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Revista Paulista de Pediatria

versão impressa ISSN 0103-0582versão On-line ISSN 1984-0462

Rev. paul. pediatr. vol.35 no.2 São Paulo abr./jun. 2017

http://dx.doi.org/10.1590/1984-0462/;2017;35;2;00018 

EDITORIALS

EDUCATIONAL STRATEGIES TO REDUCE CHILDREN’S EXCESSIVE EXPOSURE TO RADIOLOGICAL EXAMS

Henrique Manoel Ledermana  * 

aDiagnostic Imaging Department at Escola Paulista de Medicina, Universidade Federal de São Paulo (UNIFESP), São Paulo, SP, Brazil.

Bernardo & Almeida, from Pontifícia Universidade Católica de São Paulo (PUC-SP), campus Sorocaba, are publishing an interesting study in this issue, regarding a problem that is little discussed in our field: strategies to reduce the exposure of children to excessive radiation during radiological examinations.1

The program adopted by the authors to reduce the children’s exposure to radiation is based on an international program used all over the world, developed to improve technical standards in pediatric examinations, especially in general hospitals. In these facilities, most technicians or technologists are not specifically trained to work with children, and usually do not use the most adequate parameters for pediatric patients in more sophisticated examinations, like computerized tomography.

The idea of using radioprotection came from the United States a few years ago. If, on one hand, the program can raise awareness among health professionals and families regarding the children’s exposure to radiation, on the other it may promote a discussion about the triggering of family anxiety, and a possible judicialization of health radiology professionals. As to the latter, it is worth mentioning how difficult it is for a lay person to interpret the doses of radiation and the corresponding dosage registered in the equipment with the real amount to which the children have been exposed. Because of the concerns presented herein, the use of radioprotection was temporarily suspended in the United States of America. To the suspension of the program, the action of not causing more difficulties to initiate or suspend examinations, was taken into consideration.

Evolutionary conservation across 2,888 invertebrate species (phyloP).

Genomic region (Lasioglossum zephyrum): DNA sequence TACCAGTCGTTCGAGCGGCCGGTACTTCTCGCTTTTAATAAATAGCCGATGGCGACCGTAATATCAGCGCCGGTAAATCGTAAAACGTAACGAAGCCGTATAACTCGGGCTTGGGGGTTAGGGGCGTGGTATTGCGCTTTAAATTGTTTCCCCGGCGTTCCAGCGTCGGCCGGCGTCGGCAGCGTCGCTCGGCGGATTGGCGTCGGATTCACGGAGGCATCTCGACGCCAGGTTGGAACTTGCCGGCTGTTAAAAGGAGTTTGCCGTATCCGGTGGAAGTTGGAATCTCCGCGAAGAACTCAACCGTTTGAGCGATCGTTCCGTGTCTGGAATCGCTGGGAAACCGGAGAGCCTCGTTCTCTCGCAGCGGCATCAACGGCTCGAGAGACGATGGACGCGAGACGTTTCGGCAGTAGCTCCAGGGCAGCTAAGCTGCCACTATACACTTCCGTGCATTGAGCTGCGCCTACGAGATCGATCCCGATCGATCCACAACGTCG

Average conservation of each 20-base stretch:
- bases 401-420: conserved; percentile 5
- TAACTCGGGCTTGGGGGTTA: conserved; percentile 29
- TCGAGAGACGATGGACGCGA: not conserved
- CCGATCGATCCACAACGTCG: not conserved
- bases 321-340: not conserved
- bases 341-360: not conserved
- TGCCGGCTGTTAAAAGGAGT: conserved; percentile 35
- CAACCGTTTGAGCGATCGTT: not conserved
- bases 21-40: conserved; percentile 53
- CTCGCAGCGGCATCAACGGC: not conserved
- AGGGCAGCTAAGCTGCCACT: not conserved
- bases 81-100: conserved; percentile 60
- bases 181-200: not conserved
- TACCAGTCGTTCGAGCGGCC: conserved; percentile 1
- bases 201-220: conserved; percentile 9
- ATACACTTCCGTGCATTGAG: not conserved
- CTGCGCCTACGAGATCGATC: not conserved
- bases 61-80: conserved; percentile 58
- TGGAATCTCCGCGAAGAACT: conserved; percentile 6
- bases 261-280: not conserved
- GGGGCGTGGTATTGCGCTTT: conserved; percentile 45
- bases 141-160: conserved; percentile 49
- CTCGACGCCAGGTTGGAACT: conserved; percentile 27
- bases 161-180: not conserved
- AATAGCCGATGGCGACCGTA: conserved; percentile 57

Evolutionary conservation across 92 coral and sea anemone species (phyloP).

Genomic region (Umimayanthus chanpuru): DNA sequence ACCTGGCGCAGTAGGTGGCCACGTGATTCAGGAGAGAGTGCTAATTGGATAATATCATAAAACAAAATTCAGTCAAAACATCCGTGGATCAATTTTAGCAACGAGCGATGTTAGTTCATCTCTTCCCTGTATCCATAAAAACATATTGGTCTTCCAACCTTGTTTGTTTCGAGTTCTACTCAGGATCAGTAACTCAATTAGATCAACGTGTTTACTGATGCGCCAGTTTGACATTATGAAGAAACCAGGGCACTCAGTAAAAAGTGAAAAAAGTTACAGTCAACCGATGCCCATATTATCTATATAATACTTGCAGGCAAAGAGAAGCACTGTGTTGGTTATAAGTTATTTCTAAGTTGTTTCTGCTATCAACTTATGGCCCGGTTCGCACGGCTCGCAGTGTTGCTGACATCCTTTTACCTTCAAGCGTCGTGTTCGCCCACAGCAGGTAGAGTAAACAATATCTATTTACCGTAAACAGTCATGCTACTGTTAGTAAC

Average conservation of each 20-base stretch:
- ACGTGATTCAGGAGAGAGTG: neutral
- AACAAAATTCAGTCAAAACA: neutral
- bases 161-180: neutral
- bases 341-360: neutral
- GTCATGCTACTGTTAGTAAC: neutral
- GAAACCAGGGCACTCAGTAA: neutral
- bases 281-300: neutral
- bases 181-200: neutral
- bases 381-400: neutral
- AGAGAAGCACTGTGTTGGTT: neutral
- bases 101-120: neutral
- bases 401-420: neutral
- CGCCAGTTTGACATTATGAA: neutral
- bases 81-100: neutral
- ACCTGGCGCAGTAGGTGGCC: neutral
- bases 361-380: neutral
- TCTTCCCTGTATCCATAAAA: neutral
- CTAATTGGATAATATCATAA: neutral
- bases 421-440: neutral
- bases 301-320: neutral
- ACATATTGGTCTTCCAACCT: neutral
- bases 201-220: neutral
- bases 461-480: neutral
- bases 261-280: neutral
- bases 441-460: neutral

In our field, I believe that, the training of health professionals for the introduction of this initiative is not available yet, and the public is not properly educated to interpret numbers/doses.

The consensus today is that every radiological examination should be performed with the lowest possible dose of radiation, using the best technique and maximum quality. The indication of the exam should be made carefully, always considering the risk and the benefit, as well as the possibility that an examination result might change the course of medical conduct. On the basis of this principle, we are always working with radioprotection.

REFERENCES

1. Bernardo MO, de Almeida FA. Campanha e carteira de radioproteção: estratégias educativas que reduzem a exposição excessiva de crianças a exames radiológicos. Rev Paul Pediatr. 2017;35:178-84. [ Links ]

Funding: This study did not receive funding.

Received: February 09, 2017

*Corresponding author. E-mail: henrique.lederman@gmail.com (H.M. Lederman).

Conflict of interests: The authors declare no conflict of interests.

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